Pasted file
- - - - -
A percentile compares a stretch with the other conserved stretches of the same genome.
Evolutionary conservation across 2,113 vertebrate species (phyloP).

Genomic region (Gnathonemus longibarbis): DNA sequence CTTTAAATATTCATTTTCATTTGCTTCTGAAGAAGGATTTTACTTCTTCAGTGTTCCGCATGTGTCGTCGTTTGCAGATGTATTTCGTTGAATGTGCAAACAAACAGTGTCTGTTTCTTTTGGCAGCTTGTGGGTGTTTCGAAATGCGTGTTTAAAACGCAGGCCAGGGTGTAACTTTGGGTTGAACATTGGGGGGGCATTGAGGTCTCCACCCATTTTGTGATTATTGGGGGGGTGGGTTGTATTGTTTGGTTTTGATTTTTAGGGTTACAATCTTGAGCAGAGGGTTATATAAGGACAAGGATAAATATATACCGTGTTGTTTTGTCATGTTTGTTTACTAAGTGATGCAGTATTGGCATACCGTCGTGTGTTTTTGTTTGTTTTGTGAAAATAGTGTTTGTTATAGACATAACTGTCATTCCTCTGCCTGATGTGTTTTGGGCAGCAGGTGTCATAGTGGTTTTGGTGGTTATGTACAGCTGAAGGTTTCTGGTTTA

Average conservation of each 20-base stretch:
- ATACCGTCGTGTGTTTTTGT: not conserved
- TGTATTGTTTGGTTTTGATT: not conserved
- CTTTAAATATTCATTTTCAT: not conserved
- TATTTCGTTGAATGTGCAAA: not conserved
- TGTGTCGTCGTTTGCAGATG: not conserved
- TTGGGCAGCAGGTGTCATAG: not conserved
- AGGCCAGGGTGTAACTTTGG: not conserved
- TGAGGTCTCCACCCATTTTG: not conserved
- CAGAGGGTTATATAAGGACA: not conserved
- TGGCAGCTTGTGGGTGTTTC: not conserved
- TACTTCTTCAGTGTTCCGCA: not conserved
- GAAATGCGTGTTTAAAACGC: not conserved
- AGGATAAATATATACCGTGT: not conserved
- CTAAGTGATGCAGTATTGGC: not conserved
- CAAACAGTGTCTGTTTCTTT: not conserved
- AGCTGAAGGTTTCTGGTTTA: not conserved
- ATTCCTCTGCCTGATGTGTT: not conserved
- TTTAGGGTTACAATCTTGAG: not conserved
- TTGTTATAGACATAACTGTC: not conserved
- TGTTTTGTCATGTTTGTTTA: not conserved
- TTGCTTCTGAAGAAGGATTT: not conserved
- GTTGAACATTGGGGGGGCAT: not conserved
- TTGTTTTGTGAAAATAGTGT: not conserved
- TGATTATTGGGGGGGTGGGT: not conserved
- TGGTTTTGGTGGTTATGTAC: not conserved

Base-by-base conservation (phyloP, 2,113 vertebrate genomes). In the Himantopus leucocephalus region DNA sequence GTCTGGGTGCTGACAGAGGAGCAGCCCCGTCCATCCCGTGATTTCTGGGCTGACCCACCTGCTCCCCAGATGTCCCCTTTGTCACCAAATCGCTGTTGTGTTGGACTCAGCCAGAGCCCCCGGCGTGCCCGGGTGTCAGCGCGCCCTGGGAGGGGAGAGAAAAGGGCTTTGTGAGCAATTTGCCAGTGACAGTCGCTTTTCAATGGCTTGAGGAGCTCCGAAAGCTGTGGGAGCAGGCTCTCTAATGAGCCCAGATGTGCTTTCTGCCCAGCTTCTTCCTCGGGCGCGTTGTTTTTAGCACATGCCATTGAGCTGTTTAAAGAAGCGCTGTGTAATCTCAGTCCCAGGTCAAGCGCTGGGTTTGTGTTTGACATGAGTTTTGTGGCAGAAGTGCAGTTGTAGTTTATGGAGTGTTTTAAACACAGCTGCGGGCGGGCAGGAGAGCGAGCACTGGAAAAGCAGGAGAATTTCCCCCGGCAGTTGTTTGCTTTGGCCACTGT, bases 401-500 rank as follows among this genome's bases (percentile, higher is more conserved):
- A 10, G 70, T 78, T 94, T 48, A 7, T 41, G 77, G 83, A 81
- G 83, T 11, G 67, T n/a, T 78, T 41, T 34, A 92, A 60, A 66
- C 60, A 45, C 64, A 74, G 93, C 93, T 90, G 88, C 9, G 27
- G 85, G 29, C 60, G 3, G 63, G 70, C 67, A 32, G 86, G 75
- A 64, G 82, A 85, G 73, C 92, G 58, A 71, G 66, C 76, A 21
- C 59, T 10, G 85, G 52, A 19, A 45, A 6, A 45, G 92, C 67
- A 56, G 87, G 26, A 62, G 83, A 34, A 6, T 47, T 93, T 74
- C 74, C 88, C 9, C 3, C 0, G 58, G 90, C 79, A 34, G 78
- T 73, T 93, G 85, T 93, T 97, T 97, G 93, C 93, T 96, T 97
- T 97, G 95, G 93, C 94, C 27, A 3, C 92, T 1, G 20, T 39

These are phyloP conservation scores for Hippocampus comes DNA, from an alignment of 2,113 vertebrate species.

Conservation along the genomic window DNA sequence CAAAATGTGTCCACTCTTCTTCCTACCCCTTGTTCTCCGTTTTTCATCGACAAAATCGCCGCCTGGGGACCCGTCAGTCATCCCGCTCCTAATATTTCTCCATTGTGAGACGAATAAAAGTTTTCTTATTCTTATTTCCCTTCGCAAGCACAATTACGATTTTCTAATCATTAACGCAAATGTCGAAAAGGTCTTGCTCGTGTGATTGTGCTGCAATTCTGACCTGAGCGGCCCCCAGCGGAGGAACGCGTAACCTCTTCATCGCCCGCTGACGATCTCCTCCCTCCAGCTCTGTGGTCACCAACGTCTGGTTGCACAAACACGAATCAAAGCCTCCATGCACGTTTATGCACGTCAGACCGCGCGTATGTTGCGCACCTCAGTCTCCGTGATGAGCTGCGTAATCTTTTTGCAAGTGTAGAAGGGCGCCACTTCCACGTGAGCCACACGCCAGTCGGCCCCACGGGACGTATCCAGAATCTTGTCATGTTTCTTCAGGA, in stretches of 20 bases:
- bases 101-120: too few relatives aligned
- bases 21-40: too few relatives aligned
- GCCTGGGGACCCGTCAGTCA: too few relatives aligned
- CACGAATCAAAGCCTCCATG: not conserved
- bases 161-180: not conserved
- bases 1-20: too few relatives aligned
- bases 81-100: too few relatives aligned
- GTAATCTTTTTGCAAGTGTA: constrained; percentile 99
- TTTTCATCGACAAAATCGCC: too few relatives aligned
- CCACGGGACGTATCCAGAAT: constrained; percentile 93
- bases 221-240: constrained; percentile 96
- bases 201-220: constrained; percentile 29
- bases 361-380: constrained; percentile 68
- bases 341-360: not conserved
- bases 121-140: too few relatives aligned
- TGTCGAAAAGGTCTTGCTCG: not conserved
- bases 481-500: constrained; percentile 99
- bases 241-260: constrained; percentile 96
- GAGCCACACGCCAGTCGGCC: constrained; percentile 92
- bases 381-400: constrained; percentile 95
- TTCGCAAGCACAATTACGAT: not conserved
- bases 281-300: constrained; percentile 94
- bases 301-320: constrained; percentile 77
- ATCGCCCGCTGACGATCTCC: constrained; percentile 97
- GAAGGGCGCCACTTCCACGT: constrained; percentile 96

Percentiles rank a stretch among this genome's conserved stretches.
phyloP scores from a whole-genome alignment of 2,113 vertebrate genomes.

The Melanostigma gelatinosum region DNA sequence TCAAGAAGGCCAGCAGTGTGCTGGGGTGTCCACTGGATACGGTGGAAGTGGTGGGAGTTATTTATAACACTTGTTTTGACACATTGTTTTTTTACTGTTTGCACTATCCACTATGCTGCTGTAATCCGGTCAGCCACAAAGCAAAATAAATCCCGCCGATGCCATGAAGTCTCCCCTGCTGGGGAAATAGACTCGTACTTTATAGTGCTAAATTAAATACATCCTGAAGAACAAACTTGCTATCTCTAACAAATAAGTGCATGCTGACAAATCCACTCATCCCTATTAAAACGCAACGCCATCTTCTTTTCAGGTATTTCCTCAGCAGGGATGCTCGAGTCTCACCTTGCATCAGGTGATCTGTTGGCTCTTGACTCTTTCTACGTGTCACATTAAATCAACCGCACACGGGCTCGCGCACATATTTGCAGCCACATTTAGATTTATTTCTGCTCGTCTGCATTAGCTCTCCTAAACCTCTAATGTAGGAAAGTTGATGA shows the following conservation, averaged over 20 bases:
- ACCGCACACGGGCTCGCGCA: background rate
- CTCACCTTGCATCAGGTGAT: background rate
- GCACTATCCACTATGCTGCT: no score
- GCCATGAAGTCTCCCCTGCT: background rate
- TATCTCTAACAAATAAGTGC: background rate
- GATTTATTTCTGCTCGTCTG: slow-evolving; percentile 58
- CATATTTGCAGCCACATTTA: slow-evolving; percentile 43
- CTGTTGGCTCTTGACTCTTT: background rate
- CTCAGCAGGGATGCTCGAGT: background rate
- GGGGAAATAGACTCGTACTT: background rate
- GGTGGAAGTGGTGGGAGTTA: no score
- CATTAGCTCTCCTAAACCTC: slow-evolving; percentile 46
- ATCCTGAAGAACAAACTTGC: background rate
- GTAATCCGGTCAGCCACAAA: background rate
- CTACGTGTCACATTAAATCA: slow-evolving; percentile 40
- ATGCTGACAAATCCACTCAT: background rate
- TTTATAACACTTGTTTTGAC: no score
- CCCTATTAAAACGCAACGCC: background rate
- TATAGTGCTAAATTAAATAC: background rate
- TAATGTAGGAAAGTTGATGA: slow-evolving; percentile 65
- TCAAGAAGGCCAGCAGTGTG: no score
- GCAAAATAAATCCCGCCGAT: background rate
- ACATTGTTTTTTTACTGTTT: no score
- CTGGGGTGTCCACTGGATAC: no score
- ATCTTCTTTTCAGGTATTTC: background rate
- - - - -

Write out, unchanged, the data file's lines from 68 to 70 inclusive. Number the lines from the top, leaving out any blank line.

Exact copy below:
Percentiles rank a stretch among this genome's conserved stretches.
phyloP scores from a whole-genome alignment of 2,113 vertebrate genomes.

The Melanostigma gelatinosum region DNA sequence TCAAGAAGGCCAGCAGTGTGCTGGGGTGTCCACTGGATACGGTGGAAGTGGTGGGAGTTATTTATAACACTTGTTTTGACACATTGTTTTTTTACTGTTTGCACTATCCACTATGCTGCTGTAATCCGGTCAGCCACAAAGCAAAATAAATCCCGCCGATGCCATGAAGTCTCCCCTGCTGGGGAAATAGACTCGTACTTTATAGTGCTAAATTAAATACATCCTGAAGAACAAACTTGCTATCTCTAACAAATAAGTGCATGCTGACAAATCCACTCATCCCTATTAAAACGCAACGCCATCTTCTTTTCAGGTATTTCCTCAGCAGGGATGCTCGAGTCTCACCTTGCATCAGGTGATCTGTTGGCTCTTGACTCTTTCTACGTGTCACATTAAATCAACCGCACACGGGCTCGCGCACATATTTGCAGCCACATTTAGATTTATTTCTGCTCGTCTGCATTAGCTCTCCTAAACCTCTAATGTAGGAAAGTTGATGA shows the following conservation, averaged over 20 bases: